Meditation is referred to in the Bible and in the Book of Psalms on several occasions. The application of meditation in Christianity began with the ‘Desert Fathers’ in the Middle East around the 2nd Century AD, the original monks of the Christian tradition(s) we know today. Their lifestyle was devoted to simplicity, going forth in their practice, and doing so as a way of finding a space of peace and a sanctuary of healing and sanctuary – a way into the soul or a way of deepening the connection with God. The wisdom and teaching from the original monks of Christianity was passed on through to St. Benedict [born circa 480 AD], which has developed as a practice in Christianity, although the Roman Catholic Church did aim to suppress this back in the 16th Century. The application of meditation in Christianity has been most evident in Contemplative Prayer practice, which involves the practitioner contemplating/meditation on a passage or message of Christian teaching or text, and developing a closer association and connection with the love of God and God, as a way of heightening the state of consciousness, connecting with/experiencing God and developing Christian communion. In fact, Justin Welby, the current Archbishop of Canterbury, has backed meditation as a practice, including the app 'Soultime' which approaches meditation tailored to Christian faith.
Jewish Meditation (Kabbalah) focuses on settling the mind, introspection, developing insight, contemplation on divine names or teachings/prayer, and elements of visualisation. Kabbalistic meditation began in around 1000 AD, deriving from former Jewish mystics and the wisdom they were able to share on the importance of this practice to enhance the state of consciousness, developing awareness, and developing connection or deeper insight, and overall aims to enable to practitioners to become the ‘true carriers of the light of God’ as a result of the practice – a word known as Devekut (clinging onto God. Kabbalistic meditation continues in Judaism today and has continued to flourish and grow in its uses within Judaism because practitioners have said to develop a deeper connection with God, a deeper sense of peace, and feeling happier. To summarise, the practical use of Kabbalistic meditation is to become a vehicle of developing the connection of faith, joy, respect, love and understanding into what they do.
THE SUFI'S AND ISLAM
Sufism is a tradition within Islam that has preserved the spiritual and mythical elements of it, focusing on personal piety – virtue in devotion to practice. Sufi's further developed the understandings and teachings of these techniques – developing meditation as a means of developing a connection to God and the personal experience with God. In time, this further developed into passing on techniques which would include exercises of both the mind and body as a way of developing communion and association with God. The Prophet Muhammad was known to be a deeply spiritual person and is recorded to have often spent time in meditation. Sufi meditation is known as Muraqabah in Islam, which in Arabic, means to observe.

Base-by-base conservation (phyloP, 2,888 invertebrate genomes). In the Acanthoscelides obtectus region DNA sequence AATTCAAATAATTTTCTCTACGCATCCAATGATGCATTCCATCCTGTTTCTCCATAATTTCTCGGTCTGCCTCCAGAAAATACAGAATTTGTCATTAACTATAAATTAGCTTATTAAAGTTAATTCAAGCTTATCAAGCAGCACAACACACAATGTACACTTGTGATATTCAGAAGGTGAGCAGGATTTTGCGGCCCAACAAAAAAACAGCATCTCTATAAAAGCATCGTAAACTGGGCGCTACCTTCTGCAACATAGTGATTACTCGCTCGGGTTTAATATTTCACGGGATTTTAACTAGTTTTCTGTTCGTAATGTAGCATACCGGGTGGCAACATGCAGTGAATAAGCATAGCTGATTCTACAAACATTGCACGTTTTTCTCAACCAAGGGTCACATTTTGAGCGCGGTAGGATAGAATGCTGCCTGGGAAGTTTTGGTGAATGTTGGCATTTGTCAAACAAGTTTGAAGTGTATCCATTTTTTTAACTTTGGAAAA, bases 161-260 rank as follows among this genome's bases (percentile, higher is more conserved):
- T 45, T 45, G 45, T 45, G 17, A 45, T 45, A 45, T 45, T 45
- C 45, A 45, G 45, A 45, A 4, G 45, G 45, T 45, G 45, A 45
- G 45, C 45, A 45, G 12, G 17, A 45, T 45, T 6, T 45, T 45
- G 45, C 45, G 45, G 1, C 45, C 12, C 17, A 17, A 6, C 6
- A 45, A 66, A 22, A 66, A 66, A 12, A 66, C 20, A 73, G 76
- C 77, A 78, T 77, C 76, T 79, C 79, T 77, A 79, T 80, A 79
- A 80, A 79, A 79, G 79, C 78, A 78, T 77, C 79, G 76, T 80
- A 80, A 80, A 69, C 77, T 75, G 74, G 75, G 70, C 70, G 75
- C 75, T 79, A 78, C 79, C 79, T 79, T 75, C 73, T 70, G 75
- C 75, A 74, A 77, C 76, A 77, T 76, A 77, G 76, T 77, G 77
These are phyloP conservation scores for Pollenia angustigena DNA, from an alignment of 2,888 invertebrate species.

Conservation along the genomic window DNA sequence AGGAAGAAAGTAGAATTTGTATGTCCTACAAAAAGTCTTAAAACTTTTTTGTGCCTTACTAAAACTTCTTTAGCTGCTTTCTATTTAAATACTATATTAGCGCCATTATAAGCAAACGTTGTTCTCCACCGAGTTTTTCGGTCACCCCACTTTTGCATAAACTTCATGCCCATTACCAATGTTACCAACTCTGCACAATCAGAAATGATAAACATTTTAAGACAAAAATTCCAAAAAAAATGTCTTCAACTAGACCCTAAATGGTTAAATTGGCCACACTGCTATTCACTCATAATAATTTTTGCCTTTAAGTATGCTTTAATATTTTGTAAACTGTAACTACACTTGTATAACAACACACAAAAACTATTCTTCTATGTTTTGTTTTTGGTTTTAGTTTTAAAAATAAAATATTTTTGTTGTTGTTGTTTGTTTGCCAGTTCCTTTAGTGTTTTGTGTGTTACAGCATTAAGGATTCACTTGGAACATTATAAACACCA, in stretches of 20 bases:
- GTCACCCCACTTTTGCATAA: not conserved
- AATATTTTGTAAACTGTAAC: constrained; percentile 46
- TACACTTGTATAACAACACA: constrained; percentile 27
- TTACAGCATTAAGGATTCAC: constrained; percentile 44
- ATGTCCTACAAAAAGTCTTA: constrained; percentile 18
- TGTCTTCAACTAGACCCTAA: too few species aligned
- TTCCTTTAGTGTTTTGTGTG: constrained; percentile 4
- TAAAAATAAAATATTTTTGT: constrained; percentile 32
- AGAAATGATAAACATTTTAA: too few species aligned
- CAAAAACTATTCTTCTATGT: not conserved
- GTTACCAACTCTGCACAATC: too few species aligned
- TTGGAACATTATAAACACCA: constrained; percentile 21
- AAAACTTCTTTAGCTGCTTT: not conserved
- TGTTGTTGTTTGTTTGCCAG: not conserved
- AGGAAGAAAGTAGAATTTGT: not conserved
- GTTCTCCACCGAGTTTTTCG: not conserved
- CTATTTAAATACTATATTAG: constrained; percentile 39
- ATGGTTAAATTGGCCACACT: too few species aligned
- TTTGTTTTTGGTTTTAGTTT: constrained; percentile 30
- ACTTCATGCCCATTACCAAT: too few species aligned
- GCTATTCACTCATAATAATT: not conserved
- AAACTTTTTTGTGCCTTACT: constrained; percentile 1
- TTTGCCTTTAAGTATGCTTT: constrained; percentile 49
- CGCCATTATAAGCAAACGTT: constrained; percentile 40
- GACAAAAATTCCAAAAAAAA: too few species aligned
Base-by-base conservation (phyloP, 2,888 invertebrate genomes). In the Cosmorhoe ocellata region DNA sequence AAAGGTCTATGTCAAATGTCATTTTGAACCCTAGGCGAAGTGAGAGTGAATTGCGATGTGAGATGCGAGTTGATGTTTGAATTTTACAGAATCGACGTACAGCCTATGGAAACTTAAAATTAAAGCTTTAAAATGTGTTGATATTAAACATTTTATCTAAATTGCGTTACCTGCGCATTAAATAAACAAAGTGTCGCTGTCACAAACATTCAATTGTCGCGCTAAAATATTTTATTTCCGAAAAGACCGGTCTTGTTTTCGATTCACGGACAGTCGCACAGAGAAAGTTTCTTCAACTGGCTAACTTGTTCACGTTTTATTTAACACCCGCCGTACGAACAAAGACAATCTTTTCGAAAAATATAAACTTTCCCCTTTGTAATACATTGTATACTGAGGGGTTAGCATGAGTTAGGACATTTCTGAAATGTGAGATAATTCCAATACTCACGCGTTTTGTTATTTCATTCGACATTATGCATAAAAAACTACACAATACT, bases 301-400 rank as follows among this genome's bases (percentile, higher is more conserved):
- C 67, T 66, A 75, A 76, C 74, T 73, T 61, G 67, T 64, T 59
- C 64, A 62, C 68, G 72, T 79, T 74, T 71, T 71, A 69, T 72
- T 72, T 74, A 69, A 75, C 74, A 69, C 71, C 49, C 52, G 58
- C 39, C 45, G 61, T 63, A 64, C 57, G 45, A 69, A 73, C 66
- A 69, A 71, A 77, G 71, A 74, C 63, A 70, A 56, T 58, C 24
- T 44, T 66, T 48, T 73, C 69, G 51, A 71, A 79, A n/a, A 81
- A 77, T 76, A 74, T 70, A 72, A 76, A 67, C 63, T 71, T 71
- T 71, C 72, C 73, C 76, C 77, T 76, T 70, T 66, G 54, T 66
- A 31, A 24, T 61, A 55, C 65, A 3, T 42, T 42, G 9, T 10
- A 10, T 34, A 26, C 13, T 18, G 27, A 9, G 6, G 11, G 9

Transcendental Meditation is a practice of Meditation that does not involve any devotion of faith or belief system, and although only became popular in the West in the 1960’s by the works of Maharishi Mahesh Yogi, it does originate with ancient Hindu practice and tradition. Maharishi Mahesh Yogi came to the West in 1959 with the mission to spread the awareness and practice of Transcendental Meditation around the world. He was invited by the Beatles who had adopted TM practice and became close followers of the practice. After this, it had became very well known and popularised hugely in the West as a result of this. Since then, it has been the leading researched meditation technique since the 1960’s and is a practice by many individuals, taken on by the likes of celebrities too. It continues to grow in popularity due to it being non-religious, scientifically backed, and easy to learn.
Mindfulness originates from Buddhist teaching where mindfulness, developed through meditation practice, can be applied into not only meditation practice, but all aspects of our daily lives, whether it is in exercise, eating, drinking or walking. This also links to the Buddha’s advice on applying mindfulness to all of the four postures: standing, sitting (meditation), walking and laying down. Mindfulness really started to popularise in the West in the late 1970’s when John Kabat-Zinn introduced his MBSR programme which, today, is widely used to help treat anxiety, stress, panic disorders and pain management, and is also now being recommended by GP’s in the UK to help with various mental health conditions. That aside, mindfulness has also hugely popularised because of how much research has been going into it since the 1970’s and particularly the 1990’s which has been able to illustrate that there are indeed many benefits of the practice for everyone. John Kabat-Zinn, as well as other modern mindfulness teachers such as Sharon Salzberg and Jack Kornfield, are establishing centres and facilities for teaching mindfulness all over the West (and parts of the East) to make it more available. Due to the surge in research and popularity this has given for meditation, it has also been adopted hugely as a secular practice, which illustrates to people how meditation does not depend on a faith or belief system, but it simply a practice of developing positive mental health and a way of training the mind.